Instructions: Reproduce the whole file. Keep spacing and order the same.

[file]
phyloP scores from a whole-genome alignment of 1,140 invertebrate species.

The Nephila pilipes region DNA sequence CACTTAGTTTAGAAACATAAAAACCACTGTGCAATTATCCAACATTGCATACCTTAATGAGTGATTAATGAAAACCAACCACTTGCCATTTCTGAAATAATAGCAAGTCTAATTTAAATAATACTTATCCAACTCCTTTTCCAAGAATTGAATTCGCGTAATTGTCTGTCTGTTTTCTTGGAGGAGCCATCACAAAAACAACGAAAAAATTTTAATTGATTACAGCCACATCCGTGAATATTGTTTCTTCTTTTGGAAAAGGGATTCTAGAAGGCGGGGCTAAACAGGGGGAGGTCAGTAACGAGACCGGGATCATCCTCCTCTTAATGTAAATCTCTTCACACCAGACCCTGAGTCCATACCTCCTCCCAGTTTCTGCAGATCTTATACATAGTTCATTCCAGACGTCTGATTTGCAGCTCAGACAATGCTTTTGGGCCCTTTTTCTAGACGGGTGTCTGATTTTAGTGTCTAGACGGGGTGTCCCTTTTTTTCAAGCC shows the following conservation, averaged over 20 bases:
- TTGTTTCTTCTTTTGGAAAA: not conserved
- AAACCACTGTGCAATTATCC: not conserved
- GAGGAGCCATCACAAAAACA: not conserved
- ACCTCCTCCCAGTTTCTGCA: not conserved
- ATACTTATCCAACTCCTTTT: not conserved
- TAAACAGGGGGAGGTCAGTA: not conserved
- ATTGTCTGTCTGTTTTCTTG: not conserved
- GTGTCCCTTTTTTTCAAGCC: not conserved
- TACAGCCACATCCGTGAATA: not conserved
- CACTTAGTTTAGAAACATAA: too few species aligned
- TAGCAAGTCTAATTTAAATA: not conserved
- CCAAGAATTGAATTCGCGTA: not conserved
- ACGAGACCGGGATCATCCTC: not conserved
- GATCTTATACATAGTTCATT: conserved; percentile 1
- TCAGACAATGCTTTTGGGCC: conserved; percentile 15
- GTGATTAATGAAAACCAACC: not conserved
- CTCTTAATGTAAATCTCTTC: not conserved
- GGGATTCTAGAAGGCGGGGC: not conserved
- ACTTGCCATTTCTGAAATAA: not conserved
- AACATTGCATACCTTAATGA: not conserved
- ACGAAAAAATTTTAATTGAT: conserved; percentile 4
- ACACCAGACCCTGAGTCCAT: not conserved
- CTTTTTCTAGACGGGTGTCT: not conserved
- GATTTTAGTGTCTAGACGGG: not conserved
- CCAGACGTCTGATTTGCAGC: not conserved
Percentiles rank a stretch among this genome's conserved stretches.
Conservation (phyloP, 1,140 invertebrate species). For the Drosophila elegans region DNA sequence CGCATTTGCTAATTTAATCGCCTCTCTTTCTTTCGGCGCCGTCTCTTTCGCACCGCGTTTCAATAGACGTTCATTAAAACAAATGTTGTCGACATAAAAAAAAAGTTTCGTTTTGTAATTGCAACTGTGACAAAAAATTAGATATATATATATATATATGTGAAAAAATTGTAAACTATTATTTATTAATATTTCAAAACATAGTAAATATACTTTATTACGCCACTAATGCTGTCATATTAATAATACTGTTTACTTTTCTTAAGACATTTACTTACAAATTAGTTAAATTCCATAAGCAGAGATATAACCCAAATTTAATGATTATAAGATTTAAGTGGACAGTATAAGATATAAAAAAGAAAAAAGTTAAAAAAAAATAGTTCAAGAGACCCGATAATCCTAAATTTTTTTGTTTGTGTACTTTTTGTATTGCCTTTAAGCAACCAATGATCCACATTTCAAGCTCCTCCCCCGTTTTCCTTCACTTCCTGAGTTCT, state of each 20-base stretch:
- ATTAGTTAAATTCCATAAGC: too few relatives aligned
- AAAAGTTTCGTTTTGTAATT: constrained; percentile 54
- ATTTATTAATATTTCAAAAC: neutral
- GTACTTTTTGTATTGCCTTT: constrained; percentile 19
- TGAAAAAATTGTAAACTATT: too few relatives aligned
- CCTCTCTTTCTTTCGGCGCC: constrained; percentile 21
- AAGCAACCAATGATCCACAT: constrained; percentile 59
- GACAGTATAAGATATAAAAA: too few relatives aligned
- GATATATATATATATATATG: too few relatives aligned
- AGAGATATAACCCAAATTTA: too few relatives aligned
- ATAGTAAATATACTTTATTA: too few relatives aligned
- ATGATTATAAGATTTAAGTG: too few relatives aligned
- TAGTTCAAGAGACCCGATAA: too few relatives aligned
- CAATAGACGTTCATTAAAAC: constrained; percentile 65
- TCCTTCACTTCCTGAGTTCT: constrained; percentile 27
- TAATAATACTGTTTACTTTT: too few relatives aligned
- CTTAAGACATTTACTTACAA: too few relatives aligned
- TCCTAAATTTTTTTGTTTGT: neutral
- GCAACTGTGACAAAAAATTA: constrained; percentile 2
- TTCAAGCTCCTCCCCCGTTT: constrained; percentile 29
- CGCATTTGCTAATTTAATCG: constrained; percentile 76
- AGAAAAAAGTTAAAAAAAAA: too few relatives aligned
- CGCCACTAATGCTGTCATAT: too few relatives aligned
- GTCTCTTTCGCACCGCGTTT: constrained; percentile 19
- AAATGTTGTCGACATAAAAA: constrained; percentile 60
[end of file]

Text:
phyloP scores from a whole-genome alignment of 1,140 invertebrate species.

The Nephila pilipes region DNA sequence CACTTAGTTTAGAAACATAAAAACCACTGTGCAATTATCCAACATTGCATACCTTAATGAGTGATTAATGAAAACCAACCACTTGCCATTTCTGAAATAATAGCAAGTCTAATTTAAATAATACTTATCCAACTCCTTTTCCAAGAATTGAATTCGCGTAATTGTCTGTCTGTTTTCTTGGAGGAGCCATCACAAAAACAACGAAAAAATTTTAATTGATTACAGCCACATCCGTGAATATTGTTTCTTCTTTTGGAAAAGGGATTCTAGAAGGCGGGGCTAAACAGGGGGAGGTCAGTAACGAGACCGGGATCATCCTCCTCTTAATGTAAATCTCTTCACACCAGACCCTGAGTCCATACCTCCTCCCAGTTTCTGCAGATCTTATACATAGTTCATTCCAGACGTCTGATTTGCAGCTCAGACAATGCTTTTGGGCCCTTTTTCTAGACGGGTGTCTGATTTTAGTGTCTAGACGGGGTGTCCCTTTTTTTCAAGCC shows the following conservation, averaged over 20 bases:
- TTGTTTCTTCTTTTGGAAAA: not conserved
- AAACCACTGTGCAATTATCC: not conserved
- GAGGAGCCATCACAAAAACA: not conserved
- ACCTCCTCCCAGTTTCTGCA: not conserved
- ATACTTATCCAACTCCTTTT: not conserved
- TAAACAGGGGGAGGTCAGTA: not conserved
- ATTGTCTGTCTGTTTTCTTG: not conserved
- GTGTCCCTTTTTTTCAAGCC: not conserved
- TACAGCCACATCCGTGAATA: not conserved
- CACTTAGTTTAGAAACATAA: too few species aligned
- TAGCAAGTCTAATTTAAATA: not conserved
- CCAAGAATTGAATTCGCGTA: not conserved
- ACGAGACCGGGATCATCCTC: not conserved
- GATCTTATACATAGTTCATT: conserved; percentile 1
- TCAGACAATGCTTTTGGGCC: conserved; percentile 15
- GTGATTAATGAAAACCAACC: not conserved
- CTCTTAATGTAAATCTCTTC: not conserved
- GGGATTCTAGAAGGCGGGGC: not conserved
- ACTTGCCATTTCTGAAATAA: not conserved
- AACATTGCATACCTTAATGA: not conserved
- ACGAAAAAATTTTAATTGAT: conserved; percentile 4
- ACACCAGACCCTGAGTCCAT: not conserved
- CTTTTTCTAGACGGGTGTCT: not conserved
- GATTTTAGTGTCTAGACGGG: not conserved
- CCAGACGTCTGATTTGCAGC: not conserved
Percentiles rank a stretch among this genome's conserved stretches.
Conservation (phyloP, 1,140 invertebrate species). For the Drosophila elegans region DNA sequence CGCATTTGCTAATTTAATCGCCTCTCTTTCTTTCGGCGCCGTCTCTTTCGCACCGCGTTTCAATAGACGTTCATTAAAACAAATGTTGTCGACATAAAAAAAAAGTTTCGTTTTGTAATTGCAACTGTGACAAAAAATTAGATATATATATATATATATGTGAAAAAATTGTAAACTATTATTTATTAATATTTCAAAACATAGTAAATATACTTTATTACGCCACTAATGCTGTCATATTAATAATACTGTTTACTTTTCTTAAGACATTTACTTACAAATTAGTTAAATTCCATAAGCAGAGATATAACCCAAATTTAATGATTATAAGATTTAAGTGGACAGTATAAGATATAAAAAAGAAAAAAGTTAAAAAAAAATAGTTCAAGAGACCCGATAATCCTAAATTTTTTTGTTTGTGTACTTTTTGTATTGCCTTTAAGCAACCAATGATCCACATTTCAAGCTCCTCCCCCGTTTTCCTTCACTTCCTGAGTTCT, state of each 20-base stretch:
- ATTAGTTAAATTCCATAAGC: too few relatives aligned
- AAAAGTTTCGTTTTGTAATT: constrained; percentile 54
- ATTTATTAATATTTCAAAAC: neutral
- GTACTTTTTGTATTGCCTTT: constrained; percentile 19
- TGAAAAAATTGTAAACTATT: too few relatives aligned
- CCTCTCTTTCTTTCGGCGCC: constrained; percentile 21
- AAGCAACCAATGATCCACAT: constrained; percentile 59
- GACAGTATAAGATATAAAAA: too few relatives aligned
- GATATATATATATATATATG: too few relatives aligned
- AGAGATATAACCCAAATTTA: too few relatives aligned
- ATAGTAAATATACTTTATTA: too few relatives aligned
- ATGATTATAAGATTTAAGTG: too few relatives aligned
- TAGTTCAAGAGACCCGATAA: too few relatives aligned
- CAATAGACGTTCATTAAAAC: constrained; percentile 65
- TCCTTCACTTCCTGAGTTCT: constrained; percentile 27
- TAATAATACTGTTTACTTTT: too few relatives aligned
- CTTAAGACATTTACTTACAA: too few relatives aligned
- TCCTAAATTTTTTTGTTTGT: neutral
- GCAACTGTGACAAAAAATTA: constrained; percentile 2
- TTCAAGCTCCTCCCCCGTTT: constrained; percentile 29
- CGCATTTGCTAATTTAATCG: constrained; percentile 76
- AGAAAAAAGTTAAAAAAAAA: too few relatives aligned
- CGCCACTAATGCTGTCATAT: too few relatives aligned
- GTCTCTTTCGCACCGCGTTT: constrained; percentile 19
- AAATGTTGTCGACATAAAAA: constrained; percentile 60